This may actually be good news to existing TSMs. There may be more money in selling shovels than in prospecting for gold, i.e., there might be more money in selling TSM platforms than in being a TSM.

What are your thoughts?

Related Post: Does somebody have an edge?


  1. Good blog post.

    TSMs clearly provide an answer to an issuer wondering how to get their card into an NFC equipped mobile phone.

    But TSMs don't provide the answer to WHY an issuer wold want to get their card into a mobile phone.

    Until that question is answered, the business model will remain fuzzy and issuers will not be excited, whether they are issuers of credit cards, loyalty cards, membership cards, or even worse, coupons and other tokens.

    Another solution in search of a problem, exactly like multi-application card management systems in the 1990s, all of which disappeared even after huge backing by the same companies hoping to do the same thing today as TSMs.

  2. interesting post.

    If I correctly understand the model that you are describing: telcos or independent software vendors would create mobile wallet applications. consumers would install their preferred mobile wallet application onto their phones. These applications would support multiple secure insulated sub-containers. Organisations (such as First Data) seeking to issue credentials to a consumer's phone would utilise the services/software of a company such as Venyon. An individual consumer could have on their mobile phone multiple sets of credentials issued by multiple companies using different TSMs. This all sounds great, but presumes a very well defined set of open standards to enable compatibility between the different mobile wallet applications and the different TSM platforms. Do those standards exist today?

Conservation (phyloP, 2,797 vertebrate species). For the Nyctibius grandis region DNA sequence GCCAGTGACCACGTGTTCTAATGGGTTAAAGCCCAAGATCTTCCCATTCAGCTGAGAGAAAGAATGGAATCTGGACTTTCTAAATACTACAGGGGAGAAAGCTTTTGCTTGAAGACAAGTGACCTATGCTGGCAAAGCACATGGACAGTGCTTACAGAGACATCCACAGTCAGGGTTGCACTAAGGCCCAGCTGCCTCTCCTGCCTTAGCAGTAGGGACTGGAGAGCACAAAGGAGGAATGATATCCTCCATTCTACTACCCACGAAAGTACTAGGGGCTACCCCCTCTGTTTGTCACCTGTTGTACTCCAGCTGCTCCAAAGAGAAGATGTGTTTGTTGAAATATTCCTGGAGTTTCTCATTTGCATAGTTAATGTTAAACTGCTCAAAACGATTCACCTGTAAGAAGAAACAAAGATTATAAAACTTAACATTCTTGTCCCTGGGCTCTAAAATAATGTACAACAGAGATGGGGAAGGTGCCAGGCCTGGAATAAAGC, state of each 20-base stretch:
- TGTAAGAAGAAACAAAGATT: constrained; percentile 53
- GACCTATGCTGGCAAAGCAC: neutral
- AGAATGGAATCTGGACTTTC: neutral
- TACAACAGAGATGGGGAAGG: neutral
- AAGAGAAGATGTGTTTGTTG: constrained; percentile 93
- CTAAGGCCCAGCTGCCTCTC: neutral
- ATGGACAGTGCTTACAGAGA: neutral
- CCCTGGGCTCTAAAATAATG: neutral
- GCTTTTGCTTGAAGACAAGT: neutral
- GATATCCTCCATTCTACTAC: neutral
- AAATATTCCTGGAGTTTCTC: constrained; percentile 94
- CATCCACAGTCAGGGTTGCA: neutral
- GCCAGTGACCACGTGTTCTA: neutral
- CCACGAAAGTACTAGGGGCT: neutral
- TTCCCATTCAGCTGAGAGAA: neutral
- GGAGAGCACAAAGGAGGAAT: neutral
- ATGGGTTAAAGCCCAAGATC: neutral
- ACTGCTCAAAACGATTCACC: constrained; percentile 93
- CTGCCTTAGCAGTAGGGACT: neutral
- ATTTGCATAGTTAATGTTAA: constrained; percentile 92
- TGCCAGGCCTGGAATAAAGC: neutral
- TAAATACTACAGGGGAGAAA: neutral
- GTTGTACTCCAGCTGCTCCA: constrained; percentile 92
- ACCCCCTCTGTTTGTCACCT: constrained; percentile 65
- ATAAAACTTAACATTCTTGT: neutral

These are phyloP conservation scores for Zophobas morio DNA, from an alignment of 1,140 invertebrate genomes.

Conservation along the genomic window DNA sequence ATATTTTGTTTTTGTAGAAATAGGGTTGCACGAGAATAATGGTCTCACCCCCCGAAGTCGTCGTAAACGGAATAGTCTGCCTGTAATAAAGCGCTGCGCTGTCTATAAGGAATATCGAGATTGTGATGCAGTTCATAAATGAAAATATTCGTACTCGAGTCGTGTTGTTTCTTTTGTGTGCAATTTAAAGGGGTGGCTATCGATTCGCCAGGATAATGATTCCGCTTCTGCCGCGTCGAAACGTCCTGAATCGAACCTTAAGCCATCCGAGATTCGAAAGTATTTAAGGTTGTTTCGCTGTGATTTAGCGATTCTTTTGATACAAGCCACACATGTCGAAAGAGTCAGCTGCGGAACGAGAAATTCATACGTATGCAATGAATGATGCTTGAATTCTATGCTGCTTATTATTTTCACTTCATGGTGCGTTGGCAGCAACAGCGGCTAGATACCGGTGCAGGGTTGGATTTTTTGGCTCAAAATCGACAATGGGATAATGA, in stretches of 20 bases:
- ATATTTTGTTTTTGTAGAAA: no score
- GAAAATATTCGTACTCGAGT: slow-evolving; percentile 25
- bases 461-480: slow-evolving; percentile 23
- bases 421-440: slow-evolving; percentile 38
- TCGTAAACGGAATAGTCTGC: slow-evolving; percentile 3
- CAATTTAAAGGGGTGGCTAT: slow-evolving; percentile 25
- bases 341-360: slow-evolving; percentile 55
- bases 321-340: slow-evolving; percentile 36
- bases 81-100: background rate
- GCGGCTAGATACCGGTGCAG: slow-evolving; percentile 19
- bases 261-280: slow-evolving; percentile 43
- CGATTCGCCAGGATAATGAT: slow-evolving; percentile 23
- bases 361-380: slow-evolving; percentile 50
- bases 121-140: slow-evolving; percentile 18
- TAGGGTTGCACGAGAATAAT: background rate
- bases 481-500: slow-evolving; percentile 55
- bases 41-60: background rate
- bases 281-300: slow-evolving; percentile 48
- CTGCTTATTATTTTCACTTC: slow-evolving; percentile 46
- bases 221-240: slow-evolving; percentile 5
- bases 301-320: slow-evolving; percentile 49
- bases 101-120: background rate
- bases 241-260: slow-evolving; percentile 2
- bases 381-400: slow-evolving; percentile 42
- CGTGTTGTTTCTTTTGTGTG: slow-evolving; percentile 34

3. J Lovelock,

    Thanks for reading the post.

    Your observation for the need for standards to enable compatibility is spot on. Till open standards emerge, I'm hoping that card vendors' APIs can act as a de-facto standard. A parallel could be found in the mobile app world before J2ME emerged as the open standard.

    Considering how slowly NFC is evolving, the industry might even have some time to work on and resolve some of these ancillary issues.


  4. Manju

    I am interested in understanding what support there is for the view that an industry group or groups would collaborate to build a TSM for a market? They might buy the technology and expertise from a TSM vendor even, perhaps, as a managed service. The models I am thinking of in the UK are our co-owned ATM service LINK, or VISA, or Mastercard or indeed any of the network infrastructure sharing agreements between Mobile Operators.


  5. Andrew,

    Thanks for your comments and interests in the blog. Yes, I have heard about similar offerings as you have suggested. Additionally, David Birch talks about such an initiative in Spain ( Does this answer your query?

    Have a wonderful 2010,